DeSantis files to run against Trump in 2024
Florida Gov. Ron DeSantis has filed paperwork for his long-anticipated bid for the 2024 Republican presidential nomination, offering himself up to GOP voters as an uncompromisingly conservative, yet still electable, alternative to former President Trump as the party grapples with recent electoral disappointments.
DeSantis, who filed with the Federal Election Commission on Wednesday, had been floated for years as a prospective presidential candidate, but his ambitions began to take on a more concrete form over the past several months. He already has the backing of a well-funded super PAC, Never Back Down, as well as a vast war chest that can be transferred to a federal entity, though not directly to a campaign.
In launching a White House bid, the Florida governor is hoping to sell himself to Republican voters as a low-drama, winning substitute for Trump, a one-time political ally who has attacked DeSantis relentlessly in recent months over his presidential aspirations.
Early polling in the nascent GOP presidential primary has shown DeSantis as the clearest threat to Trump’s hopes of reclaiming the White House, though he’s still running well behind the former president in most surveys. At the same time, his support has stagnated somewhat in recent weeks following a series of political setbacks and questions among some top Republicans about whether he has what it takes to compete on a national stage.
Still, after three lackluster federal election cycles in a row for Republicans, DeSantis has captured the attention of many in the party who are ready to move on from Trump and his penchant for political drama.
DeSantis is no less conservative or conflict-driven than Trump. His campaign announcement came on the heels of a whirlwind state legislative session that saw Florida lawmakers approve a laundry list of DeSantis’s most polarizing policy priorities, including a six-week abortion ban and a measure to allow Floridians to carry firearms without a permit.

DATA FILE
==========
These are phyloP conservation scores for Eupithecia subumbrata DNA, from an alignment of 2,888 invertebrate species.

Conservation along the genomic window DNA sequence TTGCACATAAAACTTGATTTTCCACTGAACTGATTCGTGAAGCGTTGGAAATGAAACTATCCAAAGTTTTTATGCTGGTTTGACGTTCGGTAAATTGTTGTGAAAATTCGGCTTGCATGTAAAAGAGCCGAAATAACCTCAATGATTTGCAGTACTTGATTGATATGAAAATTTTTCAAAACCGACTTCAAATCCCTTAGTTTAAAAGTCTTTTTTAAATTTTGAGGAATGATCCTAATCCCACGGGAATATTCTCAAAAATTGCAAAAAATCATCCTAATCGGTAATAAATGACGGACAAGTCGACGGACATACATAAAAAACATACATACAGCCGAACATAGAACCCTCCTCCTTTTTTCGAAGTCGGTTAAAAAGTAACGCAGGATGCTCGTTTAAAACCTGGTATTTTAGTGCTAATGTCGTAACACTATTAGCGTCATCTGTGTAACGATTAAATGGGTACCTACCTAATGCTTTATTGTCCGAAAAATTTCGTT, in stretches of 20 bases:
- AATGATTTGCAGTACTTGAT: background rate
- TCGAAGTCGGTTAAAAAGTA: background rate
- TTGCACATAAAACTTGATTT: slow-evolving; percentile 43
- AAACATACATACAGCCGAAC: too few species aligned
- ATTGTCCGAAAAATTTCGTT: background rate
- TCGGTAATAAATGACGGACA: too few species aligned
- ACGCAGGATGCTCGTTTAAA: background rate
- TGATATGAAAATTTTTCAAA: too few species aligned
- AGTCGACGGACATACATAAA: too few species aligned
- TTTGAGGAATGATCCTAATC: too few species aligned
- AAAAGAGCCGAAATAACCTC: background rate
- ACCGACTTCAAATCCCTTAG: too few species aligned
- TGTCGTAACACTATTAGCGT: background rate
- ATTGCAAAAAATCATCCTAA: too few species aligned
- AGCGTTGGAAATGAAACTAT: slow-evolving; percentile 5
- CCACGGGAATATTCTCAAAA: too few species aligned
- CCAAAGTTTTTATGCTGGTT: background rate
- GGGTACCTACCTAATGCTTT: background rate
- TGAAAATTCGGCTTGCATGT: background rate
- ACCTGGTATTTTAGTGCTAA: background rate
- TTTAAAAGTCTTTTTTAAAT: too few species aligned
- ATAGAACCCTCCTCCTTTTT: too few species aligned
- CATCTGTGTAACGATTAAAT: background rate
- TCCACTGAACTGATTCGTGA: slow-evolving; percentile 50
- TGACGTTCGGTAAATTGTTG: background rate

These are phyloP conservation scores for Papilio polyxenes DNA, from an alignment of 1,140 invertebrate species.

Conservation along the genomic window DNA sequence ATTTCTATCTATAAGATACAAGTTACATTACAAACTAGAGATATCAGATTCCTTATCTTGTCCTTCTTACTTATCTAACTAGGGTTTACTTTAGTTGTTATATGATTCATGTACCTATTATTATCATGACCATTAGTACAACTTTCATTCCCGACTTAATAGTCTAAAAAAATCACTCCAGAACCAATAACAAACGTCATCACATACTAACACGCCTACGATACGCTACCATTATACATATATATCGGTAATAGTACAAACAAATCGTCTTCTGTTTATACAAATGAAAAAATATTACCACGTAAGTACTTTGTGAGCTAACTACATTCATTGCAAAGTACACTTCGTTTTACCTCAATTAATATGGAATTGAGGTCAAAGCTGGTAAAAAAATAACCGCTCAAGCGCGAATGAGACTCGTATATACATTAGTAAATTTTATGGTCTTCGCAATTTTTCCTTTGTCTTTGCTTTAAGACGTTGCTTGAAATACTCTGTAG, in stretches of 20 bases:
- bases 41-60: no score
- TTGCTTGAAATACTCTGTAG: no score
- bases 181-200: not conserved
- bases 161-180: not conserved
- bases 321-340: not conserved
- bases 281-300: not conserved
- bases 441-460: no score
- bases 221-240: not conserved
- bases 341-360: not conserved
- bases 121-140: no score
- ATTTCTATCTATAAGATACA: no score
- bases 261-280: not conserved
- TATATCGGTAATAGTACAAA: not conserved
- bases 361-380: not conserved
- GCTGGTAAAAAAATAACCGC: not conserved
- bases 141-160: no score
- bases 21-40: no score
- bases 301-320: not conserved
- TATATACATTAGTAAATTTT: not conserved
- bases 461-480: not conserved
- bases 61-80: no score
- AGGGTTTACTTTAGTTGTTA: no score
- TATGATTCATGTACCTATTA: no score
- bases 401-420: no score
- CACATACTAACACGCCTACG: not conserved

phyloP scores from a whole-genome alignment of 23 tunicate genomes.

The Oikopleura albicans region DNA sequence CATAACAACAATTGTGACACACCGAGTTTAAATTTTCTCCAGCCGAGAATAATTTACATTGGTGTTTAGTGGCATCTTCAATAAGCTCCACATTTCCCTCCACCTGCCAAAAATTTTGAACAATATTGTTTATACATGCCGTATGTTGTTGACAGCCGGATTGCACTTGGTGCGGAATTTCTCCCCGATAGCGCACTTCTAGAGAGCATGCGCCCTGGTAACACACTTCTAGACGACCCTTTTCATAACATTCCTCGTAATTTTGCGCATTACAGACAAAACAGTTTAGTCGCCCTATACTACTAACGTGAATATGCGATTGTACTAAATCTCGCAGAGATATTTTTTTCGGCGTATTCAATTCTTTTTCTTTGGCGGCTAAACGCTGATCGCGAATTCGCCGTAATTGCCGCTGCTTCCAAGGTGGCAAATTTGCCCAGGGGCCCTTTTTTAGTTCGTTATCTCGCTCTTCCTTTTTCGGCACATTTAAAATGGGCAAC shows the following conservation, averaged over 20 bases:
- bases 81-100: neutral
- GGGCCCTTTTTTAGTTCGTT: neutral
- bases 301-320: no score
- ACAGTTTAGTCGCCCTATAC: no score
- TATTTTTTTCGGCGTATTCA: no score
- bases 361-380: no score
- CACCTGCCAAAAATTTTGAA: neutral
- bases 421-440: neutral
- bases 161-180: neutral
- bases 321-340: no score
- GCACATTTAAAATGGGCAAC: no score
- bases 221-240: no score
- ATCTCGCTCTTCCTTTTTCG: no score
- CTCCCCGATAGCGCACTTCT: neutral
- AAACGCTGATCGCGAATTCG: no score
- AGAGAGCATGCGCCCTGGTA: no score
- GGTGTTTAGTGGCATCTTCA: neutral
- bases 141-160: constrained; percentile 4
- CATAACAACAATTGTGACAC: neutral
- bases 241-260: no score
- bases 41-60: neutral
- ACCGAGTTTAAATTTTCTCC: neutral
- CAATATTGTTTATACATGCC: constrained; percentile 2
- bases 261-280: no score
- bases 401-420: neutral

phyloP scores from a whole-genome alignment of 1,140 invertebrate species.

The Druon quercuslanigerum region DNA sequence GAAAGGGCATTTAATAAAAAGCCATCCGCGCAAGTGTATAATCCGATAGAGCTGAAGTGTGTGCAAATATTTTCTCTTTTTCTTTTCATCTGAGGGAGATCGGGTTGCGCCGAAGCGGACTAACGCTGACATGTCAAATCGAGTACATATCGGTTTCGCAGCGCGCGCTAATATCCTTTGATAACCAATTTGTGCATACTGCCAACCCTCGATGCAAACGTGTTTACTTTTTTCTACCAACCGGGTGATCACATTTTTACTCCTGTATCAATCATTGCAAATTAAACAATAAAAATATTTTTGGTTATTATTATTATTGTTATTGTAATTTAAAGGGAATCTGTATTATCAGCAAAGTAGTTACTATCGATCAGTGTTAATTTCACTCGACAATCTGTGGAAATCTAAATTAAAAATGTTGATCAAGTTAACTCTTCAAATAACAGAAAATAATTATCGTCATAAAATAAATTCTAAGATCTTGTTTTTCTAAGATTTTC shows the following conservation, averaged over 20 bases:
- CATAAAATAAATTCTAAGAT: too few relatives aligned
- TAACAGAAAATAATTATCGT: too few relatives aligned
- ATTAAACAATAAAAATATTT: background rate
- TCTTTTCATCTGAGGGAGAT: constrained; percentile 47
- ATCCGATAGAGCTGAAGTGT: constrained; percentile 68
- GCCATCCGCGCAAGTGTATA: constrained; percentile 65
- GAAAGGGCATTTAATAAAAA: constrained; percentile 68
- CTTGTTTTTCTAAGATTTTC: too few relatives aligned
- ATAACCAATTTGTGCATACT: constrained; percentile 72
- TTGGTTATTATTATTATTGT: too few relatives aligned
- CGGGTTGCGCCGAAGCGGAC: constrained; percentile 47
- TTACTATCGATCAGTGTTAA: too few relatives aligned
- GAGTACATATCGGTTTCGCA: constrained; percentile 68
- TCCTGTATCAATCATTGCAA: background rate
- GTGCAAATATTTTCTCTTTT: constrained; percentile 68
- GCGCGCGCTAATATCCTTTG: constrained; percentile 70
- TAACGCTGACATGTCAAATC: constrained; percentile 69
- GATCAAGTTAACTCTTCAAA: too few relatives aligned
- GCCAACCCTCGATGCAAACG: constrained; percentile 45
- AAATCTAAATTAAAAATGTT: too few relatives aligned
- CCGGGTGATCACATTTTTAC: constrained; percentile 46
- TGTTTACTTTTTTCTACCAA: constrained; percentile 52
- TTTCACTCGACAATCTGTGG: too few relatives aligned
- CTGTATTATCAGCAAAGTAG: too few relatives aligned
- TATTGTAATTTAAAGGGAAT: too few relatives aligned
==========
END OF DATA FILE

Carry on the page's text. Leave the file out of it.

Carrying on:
DeSantis’s political rise has been rapid. When he first sought the governor’s mansion in 2018, he was a relatively unknown congressman who few expected to capture the GOP’s gubernatorial nomination. It was Trump’s endorsement that put him over the top and propelled him to a 20-point victory over his primary opponent, former state Agriculture Commissioner Adam Putnam.
DeSantis ultimately won the general election that year by less than half a percentage point.
Over the next four years, DeSantis transformed himself into a champion of the right, waging political wars against everything from COVID-19 lockdowns and restrictions to so-called “wokeness” — a broad term that the governor regularly uses to describe perceived liberal or progressive social attitudes.
While that has made him a bogeyman among Democrats, it has endeared him to conservatives and helped reshape Florida’s political landscape.
The one-time swing state has now taken on a shade of red. DeSantis won a 19-point victory in his 2022 reelection bid, flipping Democratic strongholds like Miami-Dade and Palm Beach counties in the process. Republicans now hold supermajorities in both chambers of the state legislature and for the first time since Reconstruction there’s not a single Democrat in statewide elected office.
But for all of DeSantis’s political strengths, there are still some clear challenges. Despite his rising star status among Republicans, much of the GOP’s conservative voter base remains deeply loyal to Trump. At the same time, the former president has racked up a long list of endorsements from elected officials — a list that includes at least half of Florida’s Republican congressional delegation.
Trump isn’t DeSantis’s only competition for the GOP nomination. Several other candidates have already entered the race, including former United Nations Ambassador Nikki Haley, former Arkansas Gov. Asa Hutchinson and entrepreneur Vivek Ramaswamy.
Even if he’s able to break Trump’s hold on the Republican Party in 2024, the general election could also prove challenging for DeSantis, with even some Republicans questioning his hardline stance on issues like abortion – an issue that Democrats have used to rally their base with great success since the Supreme Court overturned Roe v. Wade last year.
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